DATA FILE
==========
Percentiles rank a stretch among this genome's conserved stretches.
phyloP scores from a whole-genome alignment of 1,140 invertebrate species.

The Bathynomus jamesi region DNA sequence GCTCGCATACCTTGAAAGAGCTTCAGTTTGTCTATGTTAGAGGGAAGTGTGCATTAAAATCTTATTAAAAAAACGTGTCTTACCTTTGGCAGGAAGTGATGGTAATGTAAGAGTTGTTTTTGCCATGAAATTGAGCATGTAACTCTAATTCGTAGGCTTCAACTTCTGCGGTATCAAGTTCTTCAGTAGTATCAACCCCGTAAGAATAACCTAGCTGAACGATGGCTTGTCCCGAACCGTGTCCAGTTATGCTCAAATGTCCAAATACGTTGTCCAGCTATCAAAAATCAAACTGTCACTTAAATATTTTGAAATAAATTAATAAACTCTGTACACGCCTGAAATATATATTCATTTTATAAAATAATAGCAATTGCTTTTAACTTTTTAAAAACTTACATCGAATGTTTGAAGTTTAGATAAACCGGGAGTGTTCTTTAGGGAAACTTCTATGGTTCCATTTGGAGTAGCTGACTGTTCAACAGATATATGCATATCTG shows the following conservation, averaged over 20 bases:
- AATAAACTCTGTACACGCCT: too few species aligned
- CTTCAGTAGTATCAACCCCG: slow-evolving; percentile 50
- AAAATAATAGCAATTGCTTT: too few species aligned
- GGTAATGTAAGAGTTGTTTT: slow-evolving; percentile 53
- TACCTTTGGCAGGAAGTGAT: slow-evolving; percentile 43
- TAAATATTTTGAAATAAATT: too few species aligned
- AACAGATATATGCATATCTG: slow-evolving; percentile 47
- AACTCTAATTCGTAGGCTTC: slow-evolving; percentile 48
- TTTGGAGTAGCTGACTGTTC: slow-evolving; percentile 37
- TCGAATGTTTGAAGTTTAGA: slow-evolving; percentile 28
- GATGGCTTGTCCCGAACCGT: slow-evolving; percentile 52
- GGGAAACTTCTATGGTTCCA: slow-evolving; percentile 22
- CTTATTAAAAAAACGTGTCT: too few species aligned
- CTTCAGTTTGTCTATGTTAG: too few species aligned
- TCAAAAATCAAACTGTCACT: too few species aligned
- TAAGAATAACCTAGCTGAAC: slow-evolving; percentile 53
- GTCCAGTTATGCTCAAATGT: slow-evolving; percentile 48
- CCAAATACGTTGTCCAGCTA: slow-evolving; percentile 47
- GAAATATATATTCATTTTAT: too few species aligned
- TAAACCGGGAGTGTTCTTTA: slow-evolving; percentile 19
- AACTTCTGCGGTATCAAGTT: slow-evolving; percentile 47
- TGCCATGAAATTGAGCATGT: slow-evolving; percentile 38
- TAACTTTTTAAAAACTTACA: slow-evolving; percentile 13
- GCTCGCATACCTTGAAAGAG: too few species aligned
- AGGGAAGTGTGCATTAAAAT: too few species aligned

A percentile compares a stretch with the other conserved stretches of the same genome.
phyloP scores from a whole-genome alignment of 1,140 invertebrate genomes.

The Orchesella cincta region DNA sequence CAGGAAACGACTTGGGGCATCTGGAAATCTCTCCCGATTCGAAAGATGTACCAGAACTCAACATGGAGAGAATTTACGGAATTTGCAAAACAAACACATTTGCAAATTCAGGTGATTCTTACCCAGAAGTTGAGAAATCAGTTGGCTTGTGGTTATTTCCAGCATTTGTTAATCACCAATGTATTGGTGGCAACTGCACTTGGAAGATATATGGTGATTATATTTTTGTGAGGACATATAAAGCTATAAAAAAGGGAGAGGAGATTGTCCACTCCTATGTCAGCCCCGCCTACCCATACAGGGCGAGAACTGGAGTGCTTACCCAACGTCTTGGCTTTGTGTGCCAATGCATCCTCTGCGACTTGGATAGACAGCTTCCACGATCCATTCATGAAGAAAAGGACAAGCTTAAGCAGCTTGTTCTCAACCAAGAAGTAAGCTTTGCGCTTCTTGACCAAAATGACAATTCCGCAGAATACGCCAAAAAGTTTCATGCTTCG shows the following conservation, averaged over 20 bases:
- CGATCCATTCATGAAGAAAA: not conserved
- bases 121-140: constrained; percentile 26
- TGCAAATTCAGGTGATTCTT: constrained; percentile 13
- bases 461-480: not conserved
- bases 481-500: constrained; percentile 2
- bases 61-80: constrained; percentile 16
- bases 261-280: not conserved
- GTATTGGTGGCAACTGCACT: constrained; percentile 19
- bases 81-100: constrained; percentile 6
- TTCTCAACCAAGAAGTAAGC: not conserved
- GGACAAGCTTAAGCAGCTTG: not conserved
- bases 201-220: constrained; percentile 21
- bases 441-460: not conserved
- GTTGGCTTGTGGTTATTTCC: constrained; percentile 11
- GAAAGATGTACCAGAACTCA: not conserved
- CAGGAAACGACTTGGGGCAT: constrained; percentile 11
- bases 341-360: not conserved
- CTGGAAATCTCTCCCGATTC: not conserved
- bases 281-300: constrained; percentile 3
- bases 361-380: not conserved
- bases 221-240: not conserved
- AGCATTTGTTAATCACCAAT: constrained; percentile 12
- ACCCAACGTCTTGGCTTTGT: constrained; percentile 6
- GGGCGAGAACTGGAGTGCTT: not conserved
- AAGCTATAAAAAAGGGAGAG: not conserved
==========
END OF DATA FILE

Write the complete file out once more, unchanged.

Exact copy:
Percentiles rank a stretch among this genome's conserved stretches.
phyloP scores from a whole-genome alignment of 1,140 invertebrate species.

The Bathynomus jamesi region DNA sequence GCTCGCATACCTTGAAAGAGCTTCAGTTTGTCTATGTTAGAGGGAAGTGTGCATTAAAATCTTATTAAAAAAACGTGTCTTACCTTTGGCAGGAAGTGATGGTAATGTAAGAGTTGTTTTTGCCATGAAATTGAGCATGTAACTCTAATTCGTAGGCTTCAACTTCTGCGGTATCAAGTTCTTCAGTAGTATCAACCCCGTAAGAATAACCTAGCTGAACGATGGCTTGTCCCGAACCGTGTCCAGTTATGCTCAAATGTCCAAATACGTTGTCCAGCTATCAAAAATCAAACTGTCACTTAAATATTTTGAAATAAATTAATAAACTCTGTACACGCCTGAAATATATATTCATTTTATAAAATAATAGCAATTGCTTTTAACTTTTTAAAAACTTACATCGAATGTTTGAAGTTTAGATAAACCGGGAGTGTTCTTTAGGGAAACTTCTATGGTTCCATTTGGAGTAGCTGACTGTTCAACAGATATATGCATATCTG shows the following conservation, averaged over 20 bases:
- AATAAACTCTGTACACGCCT: too few species aligned
- CTTCAGTAGTATCAACCCCG: slow-evolving; percentile 50
- AAAATAATAGCAATTGCTTT: too few species aligned
- GGTAATGTAAGAGTTGTTTT: slow-evolving; percentile 53
- TACCTTTGGCAGGAAGTGAT: slow-evolving; percentile 43
- TAAATATTTTGAAATAAATT: too few species aligned
- AACAGATATATGCATATCTG: slow-evolving; percentile 47
- AACTCTAATTCGTAGGCTTC: slow-evolving; percentile 48
- TTTGGAGTAGCTGACTGTTC: slow-evolving; percentile 37
- TCGAATGTTTGAAGTTTAGA: slow-evolving; percentile 28
- GATGGCTTGTCCCGAACCGT: slow-evolving; percentile 52
- GGGAAACTTCTATGGTTCCA: slow-evolving; percentile 22
- CTTATTAAAAAAACGTGTCT: too few species aligned
- CTTCAGTTTGTCTATGTTAG: too few species aligned
- TCAAAAATCAAACTGTCACT: too few species aligned
- TAAGAATAACCTAGCTGAAC: slow-evolving; percentile 53
- GTCCAGTTATGCTCAAATGT: slow-evolving; percentile 48
- CCAAATACGTTGTCCAGCTA: slow-evolving; percentile 47
- GAAATATATATTCATTTTAT: too few species aligned
- TAAACCGGGAGTGTTCTTTA: slow-evolving; percentile 19
- AACTTCTGCGGTATCAAGTT: slow-evolving; percentile 47
- TGCCATGAAATTGAGCATGT: slow-evolving; percentile 38
- TAACTTTTTAAAAACTTACA: slow-evolving; percentile 13
- GCTCGCATACCTTGAAAGAG: too few species aligned
- AGGGAAGTGTGCATTAAAAT: too few species aligned

A percentile compares a stretch with the other conserved stretches of the same genome.
phyloP scores from a whole-genome alignment of 1,140 invertebrate genomes.

The Orchesella cincta region DNA sequence CAGGAAACGACTTGGGGCATCTGGAAATCTCTCCCGATTCGAAAGATGTACCAGAACTCAACATGGAGAGAATTTACGGAATTTGCAAAACAAACACATTTGCAAATTCAGGTGATTCTTACCCAGAAGTTGAGAAATCAGTTGGCTTGTGGTTATTTCCAGCATTTGTTAATCACCAATGTATTGGTGGCAACTGCACTTGGAAGATATATGGTGATTATATTTTTGTGAGGACATATAAAGCTATAAAAAAGGGAGAGGAGATTGTCCACTCCTATGTCAGCCCCGCCTACCCATACAGGGCGAGAACTGGAGTGCTTACCCAACGTCTTGGCTTTGTGTGCCAATGCATCCTCTGCGACTTGGATAGACAGCTTCCACGATCCATTCATGAAGAAAAGGACAAGCTTAAGCAGCTTGTTCTCAACCAAGAAGTAAGCTTTGCGCTTCTTGACCAAAATGACAATTCCGCAGAATACGCCAAAAAGTTTCATGCTTCG shows the following conservation, averaged over 20 bases:
- CGATCCATTCATGAAGAAAA: not conserved
- bases 121-140: constrained; percentile 26
- TGCAAATTCAGGTGATTCTT: constrained; percentile 13
- bases 461-480: not conserved
- bases 481-500: constrained; percentile 2
- bases 61-80: constrained; percentile 16
- bases 261-280: not conserved
- GTATTGGTGGCAACTGCACT: constrained; percentile 19
- bases 81-100: constrained; percentile 6
- TTCTCAACCAAGAAGTAAGC: not conserved
- GGACAAGCTTAAGCAGCTTG: not conserved
- bases 201-220: constrained; percentile 21
- bases 441-460: not conserved
- GTTGGCTTGTGGTTATTTCC: constrained; percentile 11
- GAAAGATGTACCAGAACTCA: not conserved
- CAGGAAACGACTTGGGGCAT: constrained; percentile 11
- bases 341-360: not conserved
- CTGGAAATCTCTCCCGATTC: not conserved
- bases 281-300: constrained; percentile 3
- bases 361-380: not conserved
- bases 221-240: not conserved
- AGCATTTGTTAATCACCAAT: constrained; percentile 12
- ACCCAACGTCTTGGCTTTGT: constrained; percentile 6
- GGGCGAGAACTGGAGTGCTT: not conserved
- AAGCTATAAAAAAGGGAGAG: not conserved